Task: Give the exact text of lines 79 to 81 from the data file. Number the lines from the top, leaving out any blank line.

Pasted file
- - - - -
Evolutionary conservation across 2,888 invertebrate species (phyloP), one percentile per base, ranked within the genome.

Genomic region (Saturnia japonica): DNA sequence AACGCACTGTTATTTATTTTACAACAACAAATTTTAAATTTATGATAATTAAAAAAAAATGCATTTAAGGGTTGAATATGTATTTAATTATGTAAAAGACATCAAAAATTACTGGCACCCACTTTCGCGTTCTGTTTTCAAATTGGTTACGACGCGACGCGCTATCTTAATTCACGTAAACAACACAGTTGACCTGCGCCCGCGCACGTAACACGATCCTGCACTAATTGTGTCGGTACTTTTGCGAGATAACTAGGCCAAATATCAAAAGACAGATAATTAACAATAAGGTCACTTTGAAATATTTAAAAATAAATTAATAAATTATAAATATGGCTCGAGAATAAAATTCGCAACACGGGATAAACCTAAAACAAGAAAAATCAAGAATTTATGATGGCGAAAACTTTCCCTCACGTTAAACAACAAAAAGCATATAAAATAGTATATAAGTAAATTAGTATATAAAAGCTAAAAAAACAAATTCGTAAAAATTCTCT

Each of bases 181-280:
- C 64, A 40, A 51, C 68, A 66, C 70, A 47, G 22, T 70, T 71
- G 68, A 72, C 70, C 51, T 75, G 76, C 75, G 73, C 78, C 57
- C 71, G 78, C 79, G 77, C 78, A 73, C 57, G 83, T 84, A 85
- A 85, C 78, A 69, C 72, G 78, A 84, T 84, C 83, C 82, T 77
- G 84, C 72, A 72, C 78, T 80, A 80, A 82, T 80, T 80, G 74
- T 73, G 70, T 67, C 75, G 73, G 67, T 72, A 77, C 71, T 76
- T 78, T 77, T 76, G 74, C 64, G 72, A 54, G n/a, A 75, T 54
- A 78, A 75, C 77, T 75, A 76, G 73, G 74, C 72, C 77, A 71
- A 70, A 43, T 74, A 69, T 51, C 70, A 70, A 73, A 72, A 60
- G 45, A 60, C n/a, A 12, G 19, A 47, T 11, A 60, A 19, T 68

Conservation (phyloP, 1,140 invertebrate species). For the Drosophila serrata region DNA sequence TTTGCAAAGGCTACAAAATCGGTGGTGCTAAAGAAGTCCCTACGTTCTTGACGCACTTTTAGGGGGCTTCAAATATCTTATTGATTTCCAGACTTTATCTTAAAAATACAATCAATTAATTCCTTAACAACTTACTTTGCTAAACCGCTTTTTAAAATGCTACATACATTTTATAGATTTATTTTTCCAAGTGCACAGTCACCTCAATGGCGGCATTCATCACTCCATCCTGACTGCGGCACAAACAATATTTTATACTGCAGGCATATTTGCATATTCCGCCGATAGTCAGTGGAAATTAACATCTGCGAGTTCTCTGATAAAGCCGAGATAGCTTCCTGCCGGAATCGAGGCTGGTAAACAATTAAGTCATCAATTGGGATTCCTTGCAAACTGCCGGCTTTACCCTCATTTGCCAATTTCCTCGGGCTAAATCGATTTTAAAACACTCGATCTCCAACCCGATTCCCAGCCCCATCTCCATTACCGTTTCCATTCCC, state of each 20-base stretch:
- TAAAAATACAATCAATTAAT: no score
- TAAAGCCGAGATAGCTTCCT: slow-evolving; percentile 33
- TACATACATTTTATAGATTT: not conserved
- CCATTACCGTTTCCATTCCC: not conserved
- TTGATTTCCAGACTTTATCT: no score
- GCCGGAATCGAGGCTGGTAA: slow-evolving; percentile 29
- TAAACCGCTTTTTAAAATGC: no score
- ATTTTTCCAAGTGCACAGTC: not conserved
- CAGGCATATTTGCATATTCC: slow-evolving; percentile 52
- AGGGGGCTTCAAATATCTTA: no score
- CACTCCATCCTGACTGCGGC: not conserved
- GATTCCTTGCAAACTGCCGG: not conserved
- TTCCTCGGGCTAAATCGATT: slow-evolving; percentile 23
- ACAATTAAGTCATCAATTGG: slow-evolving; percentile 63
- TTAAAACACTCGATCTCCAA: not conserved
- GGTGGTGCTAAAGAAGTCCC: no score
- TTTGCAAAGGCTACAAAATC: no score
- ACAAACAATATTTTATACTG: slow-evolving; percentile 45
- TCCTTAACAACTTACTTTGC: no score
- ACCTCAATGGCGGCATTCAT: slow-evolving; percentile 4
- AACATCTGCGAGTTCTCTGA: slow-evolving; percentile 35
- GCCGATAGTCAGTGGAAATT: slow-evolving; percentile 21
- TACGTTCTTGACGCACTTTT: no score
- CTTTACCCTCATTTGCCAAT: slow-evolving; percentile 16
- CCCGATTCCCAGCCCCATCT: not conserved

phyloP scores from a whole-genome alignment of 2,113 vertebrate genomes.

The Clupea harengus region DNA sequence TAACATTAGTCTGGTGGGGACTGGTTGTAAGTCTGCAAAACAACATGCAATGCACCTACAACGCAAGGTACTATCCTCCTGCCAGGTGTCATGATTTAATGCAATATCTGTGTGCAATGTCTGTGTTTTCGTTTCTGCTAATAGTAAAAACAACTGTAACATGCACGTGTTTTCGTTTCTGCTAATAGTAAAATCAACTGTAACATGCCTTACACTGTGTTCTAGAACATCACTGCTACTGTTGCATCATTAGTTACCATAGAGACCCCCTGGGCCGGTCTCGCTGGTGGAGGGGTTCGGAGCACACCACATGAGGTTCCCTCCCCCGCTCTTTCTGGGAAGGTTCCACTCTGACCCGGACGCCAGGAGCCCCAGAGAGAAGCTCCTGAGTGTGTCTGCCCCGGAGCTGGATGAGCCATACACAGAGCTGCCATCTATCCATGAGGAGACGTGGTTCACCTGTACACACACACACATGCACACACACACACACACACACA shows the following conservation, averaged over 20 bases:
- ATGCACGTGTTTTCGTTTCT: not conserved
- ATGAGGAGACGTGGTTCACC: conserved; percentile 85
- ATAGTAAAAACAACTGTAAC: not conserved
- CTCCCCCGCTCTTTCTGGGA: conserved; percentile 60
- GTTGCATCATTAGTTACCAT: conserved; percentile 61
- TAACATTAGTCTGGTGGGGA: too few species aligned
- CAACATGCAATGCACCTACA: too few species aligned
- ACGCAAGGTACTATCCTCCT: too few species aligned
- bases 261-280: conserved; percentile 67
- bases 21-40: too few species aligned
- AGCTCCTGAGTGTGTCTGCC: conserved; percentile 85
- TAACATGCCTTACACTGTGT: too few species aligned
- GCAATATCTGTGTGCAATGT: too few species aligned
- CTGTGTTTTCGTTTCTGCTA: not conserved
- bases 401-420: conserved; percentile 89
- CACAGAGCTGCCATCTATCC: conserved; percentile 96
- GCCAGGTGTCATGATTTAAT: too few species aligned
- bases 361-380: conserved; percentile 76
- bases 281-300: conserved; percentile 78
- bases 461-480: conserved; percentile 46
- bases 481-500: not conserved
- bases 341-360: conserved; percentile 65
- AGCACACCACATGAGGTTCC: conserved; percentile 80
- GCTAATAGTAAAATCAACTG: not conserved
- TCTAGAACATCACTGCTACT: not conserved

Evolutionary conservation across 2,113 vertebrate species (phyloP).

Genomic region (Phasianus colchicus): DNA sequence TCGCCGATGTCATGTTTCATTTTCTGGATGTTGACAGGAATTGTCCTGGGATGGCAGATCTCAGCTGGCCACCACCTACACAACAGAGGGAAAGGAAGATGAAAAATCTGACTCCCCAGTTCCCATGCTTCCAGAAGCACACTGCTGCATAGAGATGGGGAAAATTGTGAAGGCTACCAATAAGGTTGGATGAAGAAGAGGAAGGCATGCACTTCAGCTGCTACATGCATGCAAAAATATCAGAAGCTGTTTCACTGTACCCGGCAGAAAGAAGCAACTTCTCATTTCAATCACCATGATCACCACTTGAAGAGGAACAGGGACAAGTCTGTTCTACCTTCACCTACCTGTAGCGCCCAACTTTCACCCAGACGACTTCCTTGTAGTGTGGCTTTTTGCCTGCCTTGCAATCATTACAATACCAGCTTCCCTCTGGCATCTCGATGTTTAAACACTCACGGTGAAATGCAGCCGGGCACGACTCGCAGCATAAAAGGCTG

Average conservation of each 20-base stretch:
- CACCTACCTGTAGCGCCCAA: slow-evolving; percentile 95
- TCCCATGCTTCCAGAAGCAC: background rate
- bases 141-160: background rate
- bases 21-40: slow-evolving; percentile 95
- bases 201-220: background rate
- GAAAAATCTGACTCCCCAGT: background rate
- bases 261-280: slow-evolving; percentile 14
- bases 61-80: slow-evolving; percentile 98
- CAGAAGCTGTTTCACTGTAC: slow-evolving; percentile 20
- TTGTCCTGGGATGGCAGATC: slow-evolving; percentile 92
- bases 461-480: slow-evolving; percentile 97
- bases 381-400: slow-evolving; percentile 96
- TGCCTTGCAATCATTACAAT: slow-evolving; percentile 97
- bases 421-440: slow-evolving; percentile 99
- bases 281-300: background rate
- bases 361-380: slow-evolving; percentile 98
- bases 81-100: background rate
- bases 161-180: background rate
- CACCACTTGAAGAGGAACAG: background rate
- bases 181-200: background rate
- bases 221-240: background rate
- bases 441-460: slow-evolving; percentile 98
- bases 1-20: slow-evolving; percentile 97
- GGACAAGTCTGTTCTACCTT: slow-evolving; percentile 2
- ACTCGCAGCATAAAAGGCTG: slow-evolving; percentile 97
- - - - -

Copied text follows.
- TTGTCCTGGGATGGCAGATC: slow-evolving; percentile 92
- bases 461-480: slow-evolving; percentile 97
- bases 381-400: slow-evolving; percentile 96